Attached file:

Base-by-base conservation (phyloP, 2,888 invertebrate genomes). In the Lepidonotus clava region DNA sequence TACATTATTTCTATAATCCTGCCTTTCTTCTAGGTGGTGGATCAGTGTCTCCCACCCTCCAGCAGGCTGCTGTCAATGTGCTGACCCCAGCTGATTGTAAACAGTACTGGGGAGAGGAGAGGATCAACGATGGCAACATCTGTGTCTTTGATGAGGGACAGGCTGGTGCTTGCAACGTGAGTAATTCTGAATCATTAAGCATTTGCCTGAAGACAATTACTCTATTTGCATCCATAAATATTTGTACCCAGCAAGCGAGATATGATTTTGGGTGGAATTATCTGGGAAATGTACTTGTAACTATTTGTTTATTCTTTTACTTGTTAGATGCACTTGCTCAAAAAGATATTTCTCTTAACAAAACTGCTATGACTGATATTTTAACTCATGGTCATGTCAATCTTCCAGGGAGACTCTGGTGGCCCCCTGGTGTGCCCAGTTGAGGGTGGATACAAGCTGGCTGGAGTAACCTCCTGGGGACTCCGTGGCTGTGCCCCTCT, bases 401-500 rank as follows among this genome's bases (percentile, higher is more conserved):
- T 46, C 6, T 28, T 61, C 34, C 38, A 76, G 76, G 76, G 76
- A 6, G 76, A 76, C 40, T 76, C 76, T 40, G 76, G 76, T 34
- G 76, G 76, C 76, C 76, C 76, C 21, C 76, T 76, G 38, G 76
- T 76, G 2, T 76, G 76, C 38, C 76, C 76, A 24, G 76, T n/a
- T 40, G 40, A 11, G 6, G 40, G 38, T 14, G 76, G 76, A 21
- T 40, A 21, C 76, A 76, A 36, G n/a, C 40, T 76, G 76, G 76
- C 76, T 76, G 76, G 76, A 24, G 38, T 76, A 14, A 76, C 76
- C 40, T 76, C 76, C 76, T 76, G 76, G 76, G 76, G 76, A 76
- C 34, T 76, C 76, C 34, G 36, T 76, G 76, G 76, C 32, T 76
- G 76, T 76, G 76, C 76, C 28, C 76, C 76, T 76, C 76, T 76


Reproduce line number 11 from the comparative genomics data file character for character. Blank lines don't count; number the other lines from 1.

- G 76, T 76, G 76, C 76, C 28, C 76, C 76, T 76, C 76, T 76